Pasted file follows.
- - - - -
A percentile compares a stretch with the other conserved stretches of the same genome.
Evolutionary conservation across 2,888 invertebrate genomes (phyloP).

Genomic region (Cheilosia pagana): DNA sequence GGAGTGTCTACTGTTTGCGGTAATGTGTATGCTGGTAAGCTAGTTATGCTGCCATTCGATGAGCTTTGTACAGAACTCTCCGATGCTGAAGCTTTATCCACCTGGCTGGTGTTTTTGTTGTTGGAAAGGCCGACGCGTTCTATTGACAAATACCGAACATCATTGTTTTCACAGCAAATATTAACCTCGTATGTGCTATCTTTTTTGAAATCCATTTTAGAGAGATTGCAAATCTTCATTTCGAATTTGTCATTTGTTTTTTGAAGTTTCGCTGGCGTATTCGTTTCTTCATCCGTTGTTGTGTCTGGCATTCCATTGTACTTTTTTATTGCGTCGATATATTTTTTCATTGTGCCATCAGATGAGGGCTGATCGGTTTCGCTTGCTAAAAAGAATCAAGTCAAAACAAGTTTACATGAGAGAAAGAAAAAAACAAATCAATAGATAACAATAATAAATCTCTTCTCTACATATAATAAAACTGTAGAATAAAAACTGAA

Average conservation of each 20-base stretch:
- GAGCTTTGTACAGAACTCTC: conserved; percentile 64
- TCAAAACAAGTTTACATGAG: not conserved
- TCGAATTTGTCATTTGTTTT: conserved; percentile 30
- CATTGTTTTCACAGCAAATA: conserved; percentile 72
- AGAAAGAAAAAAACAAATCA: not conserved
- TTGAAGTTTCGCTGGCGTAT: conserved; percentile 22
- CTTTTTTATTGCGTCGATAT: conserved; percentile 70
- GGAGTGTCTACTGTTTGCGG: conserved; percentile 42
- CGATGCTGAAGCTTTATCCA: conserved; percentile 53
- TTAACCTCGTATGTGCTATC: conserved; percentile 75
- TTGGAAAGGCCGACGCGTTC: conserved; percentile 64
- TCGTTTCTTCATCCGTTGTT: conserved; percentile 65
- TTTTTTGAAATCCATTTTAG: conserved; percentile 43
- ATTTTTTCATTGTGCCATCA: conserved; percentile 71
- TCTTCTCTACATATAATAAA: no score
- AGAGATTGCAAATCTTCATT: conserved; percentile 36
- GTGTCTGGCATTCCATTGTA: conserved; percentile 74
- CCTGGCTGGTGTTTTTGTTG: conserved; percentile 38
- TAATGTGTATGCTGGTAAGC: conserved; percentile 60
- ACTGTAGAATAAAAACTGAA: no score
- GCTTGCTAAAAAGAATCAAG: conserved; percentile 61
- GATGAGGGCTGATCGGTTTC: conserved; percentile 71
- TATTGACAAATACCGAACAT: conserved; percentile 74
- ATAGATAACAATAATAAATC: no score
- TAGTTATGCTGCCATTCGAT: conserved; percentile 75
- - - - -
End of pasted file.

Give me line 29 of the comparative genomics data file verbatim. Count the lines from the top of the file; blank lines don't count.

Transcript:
- TAGTTATGCTGCCATTCGAT: conserved; percentile 75